The End Of History? –Update And Repost- From YouTube: Leo Strauss On The Meno-More On The Fact/Value Distinction?’

Megan McArdle At Bloomberg: ‘A Sign That Obamacare Exchanges Are Failing’

Full piece here.

‘Molina’s losses suggest that instead of stabilizing, the exchanges are getting worse. There is no way to fix Obamacare without fixing the pool so that younger, healthier people buy insurance.’

For the most part, there’s no way to induce younger, healthier people into a system working against so many of their interests except by force of law and punishment; force which was barely concealed by particularly daft and short-lived political promises.

Pools of risk must deal with reality, and if you start from the idea of health-care as a right to be promised and guaranteed by a group of people in charge of government (claiming to speak for all People), rather than starting from the idea of health-care as a resource to best be distributed by price signals and market forces; by individuals making hard choices and sacrifices for themselves and their loved ones, then you’re more likely to get worse outcomes.

There’s also probably no way to really get the people who designed this law, the people who have pretty high IQ’s, trained at many of the best schools, to ever really examine the beliefs and principles that likely led to such failures, because that’s not how most people, most of the time, really operate.

More politics, and more people fighting over more politics to come…

Epstein on Obamacare’s Moral Blindness, the Obamacare Quagmire, and Watching Obamacare Unravel.

Still Looking For Alternatives-Charlie Martin At PJ Media: ‘Obamacare vs. Arithmetic’

Avik Roy At Forbes: ‘Democrats’ New Argument: It’s A Good Thing That Obamacare Doubles Individual Health Insurance Premiums’Megan McArdle At Bloomberg: ‘Health-Care Costs Are Driven By Technology, Not Presidents’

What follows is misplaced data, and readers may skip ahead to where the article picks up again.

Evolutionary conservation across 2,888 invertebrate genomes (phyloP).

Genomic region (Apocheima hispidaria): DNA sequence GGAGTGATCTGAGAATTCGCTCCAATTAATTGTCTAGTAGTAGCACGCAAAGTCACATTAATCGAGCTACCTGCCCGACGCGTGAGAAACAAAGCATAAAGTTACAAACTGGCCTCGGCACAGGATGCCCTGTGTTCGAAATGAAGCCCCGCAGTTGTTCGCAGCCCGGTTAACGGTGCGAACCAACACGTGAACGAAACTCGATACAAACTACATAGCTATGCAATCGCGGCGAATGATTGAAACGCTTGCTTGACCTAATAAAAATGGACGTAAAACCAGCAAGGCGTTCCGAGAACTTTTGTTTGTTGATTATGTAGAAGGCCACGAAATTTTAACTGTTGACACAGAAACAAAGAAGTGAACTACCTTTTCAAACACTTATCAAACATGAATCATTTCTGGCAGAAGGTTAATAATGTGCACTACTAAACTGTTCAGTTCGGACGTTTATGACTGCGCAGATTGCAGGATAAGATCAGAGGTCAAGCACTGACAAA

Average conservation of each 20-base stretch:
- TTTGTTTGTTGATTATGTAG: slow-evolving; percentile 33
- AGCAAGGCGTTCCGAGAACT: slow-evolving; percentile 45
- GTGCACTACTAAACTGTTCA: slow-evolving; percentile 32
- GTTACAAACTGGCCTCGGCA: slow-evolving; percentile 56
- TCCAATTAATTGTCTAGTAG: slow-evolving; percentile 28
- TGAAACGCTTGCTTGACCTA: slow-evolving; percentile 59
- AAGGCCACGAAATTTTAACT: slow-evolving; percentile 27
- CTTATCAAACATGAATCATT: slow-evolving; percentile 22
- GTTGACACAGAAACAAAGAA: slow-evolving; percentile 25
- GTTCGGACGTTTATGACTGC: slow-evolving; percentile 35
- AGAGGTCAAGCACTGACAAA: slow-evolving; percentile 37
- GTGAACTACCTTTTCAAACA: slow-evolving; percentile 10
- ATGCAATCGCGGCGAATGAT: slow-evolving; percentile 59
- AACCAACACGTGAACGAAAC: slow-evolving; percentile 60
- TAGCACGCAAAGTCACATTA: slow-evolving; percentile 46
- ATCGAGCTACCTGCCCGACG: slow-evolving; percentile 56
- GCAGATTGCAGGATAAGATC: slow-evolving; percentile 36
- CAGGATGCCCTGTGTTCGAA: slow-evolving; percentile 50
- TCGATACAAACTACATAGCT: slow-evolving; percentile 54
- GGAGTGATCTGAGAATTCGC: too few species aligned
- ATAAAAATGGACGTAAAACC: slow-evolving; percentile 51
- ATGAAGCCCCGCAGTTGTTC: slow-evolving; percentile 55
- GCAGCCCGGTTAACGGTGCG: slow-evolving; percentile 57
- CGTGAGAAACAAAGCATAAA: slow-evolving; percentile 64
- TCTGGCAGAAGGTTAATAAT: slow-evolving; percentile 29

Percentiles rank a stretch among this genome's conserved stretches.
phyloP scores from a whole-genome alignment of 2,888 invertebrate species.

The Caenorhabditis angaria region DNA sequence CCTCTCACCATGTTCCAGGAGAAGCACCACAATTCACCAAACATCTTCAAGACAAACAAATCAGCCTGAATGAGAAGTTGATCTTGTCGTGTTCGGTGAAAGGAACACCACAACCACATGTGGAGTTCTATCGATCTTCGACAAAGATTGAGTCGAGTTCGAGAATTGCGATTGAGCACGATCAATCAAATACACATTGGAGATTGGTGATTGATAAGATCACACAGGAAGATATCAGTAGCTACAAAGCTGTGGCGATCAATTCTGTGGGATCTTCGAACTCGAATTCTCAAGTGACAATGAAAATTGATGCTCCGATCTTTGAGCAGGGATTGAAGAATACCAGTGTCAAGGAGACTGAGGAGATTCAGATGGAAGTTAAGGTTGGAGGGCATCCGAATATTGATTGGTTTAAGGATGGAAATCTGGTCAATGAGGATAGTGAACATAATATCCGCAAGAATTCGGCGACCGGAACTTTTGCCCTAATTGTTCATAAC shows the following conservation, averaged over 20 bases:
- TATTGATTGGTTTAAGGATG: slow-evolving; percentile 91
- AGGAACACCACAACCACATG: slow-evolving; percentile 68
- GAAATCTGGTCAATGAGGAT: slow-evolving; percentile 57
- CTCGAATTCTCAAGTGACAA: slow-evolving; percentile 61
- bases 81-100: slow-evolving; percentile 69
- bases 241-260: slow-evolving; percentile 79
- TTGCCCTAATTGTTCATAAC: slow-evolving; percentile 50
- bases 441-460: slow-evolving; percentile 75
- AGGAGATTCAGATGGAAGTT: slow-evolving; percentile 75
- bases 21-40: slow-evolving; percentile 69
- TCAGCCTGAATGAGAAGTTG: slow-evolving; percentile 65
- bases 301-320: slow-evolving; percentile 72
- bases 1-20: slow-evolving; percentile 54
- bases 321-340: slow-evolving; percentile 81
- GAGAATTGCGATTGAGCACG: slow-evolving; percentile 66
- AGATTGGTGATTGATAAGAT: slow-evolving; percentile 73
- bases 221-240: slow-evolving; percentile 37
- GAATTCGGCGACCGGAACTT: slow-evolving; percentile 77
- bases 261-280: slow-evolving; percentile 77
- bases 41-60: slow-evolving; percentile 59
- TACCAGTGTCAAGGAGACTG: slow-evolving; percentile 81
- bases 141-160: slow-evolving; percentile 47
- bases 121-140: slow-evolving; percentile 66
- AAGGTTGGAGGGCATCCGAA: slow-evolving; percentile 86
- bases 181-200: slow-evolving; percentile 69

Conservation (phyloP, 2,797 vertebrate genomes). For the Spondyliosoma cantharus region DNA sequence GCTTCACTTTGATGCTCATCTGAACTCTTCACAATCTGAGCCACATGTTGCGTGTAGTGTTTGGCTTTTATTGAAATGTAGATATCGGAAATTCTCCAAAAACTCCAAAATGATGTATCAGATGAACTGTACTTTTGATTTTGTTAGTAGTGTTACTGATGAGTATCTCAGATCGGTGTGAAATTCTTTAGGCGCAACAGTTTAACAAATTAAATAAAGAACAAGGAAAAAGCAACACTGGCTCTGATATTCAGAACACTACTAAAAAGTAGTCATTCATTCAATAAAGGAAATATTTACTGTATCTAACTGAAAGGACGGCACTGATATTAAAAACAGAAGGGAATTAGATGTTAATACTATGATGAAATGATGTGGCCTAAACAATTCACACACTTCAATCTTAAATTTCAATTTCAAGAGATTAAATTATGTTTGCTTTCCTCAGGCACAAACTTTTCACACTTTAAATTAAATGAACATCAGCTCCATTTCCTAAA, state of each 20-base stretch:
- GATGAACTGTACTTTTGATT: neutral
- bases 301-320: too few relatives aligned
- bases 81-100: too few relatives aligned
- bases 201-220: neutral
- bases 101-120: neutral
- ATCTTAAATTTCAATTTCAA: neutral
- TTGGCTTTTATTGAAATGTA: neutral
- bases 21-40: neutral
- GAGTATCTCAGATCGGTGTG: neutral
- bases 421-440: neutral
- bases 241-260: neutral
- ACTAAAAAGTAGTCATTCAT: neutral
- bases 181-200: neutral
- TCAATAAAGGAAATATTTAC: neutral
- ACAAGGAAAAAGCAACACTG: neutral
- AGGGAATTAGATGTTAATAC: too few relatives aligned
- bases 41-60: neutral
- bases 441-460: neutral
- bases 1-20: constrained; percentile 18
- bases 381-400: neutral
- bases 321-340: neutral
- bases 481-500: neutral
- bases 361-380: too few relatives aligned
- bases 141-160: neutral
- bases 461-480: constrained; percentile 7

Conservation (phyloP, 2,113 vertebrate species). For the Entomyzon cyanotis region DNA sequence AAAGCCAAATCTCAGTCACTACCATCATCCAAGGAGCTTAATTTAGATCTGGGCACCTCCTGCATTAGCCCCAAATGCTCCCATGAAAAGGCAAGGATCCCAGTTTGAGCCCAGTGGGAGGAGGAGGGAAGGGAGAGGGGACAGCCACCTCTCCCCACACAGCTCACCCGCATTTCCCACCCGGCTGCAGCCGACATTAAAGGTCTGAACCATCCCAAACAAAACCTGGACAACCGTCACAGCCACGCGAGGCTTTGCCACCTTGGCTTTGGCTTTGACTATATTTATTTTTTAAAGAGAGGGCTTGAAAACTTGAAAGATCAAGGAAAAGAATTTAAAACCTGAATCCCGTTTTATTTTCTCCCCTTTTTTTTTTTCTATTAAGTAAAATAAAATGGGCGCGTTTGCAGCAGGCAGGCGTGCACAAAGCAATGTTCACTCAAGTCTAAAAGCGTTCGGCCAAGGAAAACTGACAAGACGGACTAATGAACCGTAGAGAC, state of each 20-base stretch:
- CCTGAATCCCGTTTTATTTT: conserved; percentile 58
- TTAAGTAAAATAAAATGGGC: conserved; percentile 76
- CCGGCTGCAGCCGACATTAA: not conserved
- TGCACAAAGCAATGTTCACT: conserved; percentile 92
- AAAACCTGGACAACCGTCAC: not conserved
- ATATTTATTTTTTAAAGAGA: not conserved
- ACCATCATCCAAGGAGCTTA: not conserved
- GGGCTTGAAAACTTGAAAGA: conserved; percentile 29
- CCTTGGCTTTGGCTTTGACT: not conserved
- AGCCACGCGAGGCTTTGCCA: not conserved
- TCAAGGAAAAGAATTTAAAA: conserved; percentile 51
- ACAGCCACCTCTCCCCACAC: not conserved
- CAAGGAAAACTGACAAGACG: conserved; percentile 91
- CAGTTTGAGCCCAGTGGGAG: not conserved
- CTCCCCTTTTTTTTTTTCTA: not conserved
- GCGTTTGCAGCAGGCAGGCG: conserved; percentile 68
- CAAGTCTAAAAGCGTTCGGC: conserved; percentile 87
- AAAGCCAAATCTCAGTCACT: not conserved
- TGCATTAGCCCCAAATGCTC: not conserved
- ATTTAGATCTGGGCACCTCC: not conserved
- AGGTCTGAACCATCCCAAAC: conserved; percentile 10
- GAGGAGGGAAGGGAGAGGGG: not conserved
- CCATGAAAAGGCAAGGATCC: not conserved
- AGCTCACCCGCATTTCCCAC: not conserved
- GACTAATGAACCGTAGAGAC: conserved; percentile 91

Richard Epstein At Hoover: ‘Scott Pruitt And The Environment’

Full piece here.

‘The current law is equally defective in its choice of remedies in the event of pollution. Everyone agrees that polluters should ordinarily be required to pay for the damage they cause to both public and private property, as was long required under the common law. But one key element in the private law equation was to wait until the potential nuisance was imminent or actual before issuing an injunction. The EPA does not worry about these limitations in the exercise of its enormous permit power, but requires the proponents of any new project to run a huge regulatory gauntlet that consumes years and many millions of dollars before anything can be done.

As previously posted:

Ron Bailey at Reason on Obama’s trip to Alaska:

‘In other words, whatever benefits the administration’s convoluted energy and emissions regulations may provide, they are costing American consumers and industry three times more than would a comparable carbon tax. Talk about negative impacts!’

I think this comment gets to the heart of what some folks are likely thinking:

‘Look, if we can model the economy, we can model the climate.’

YOU should feel guilty about the poor, the downtrodden, and the global victims of industrial activity. WE should ‘re-wild’ nature and bring it to a state it achieved before man came and despoiled it. Humans have the power to shape their world, but only if they follow the right ideals and the right knowledge, as well as perhaps feeling the guilt and commitment and passion that come with those ideals. WE should aim for a simpler, collective life, and feel ’empathy’ with everyone (oft times the noble savage) around the globe.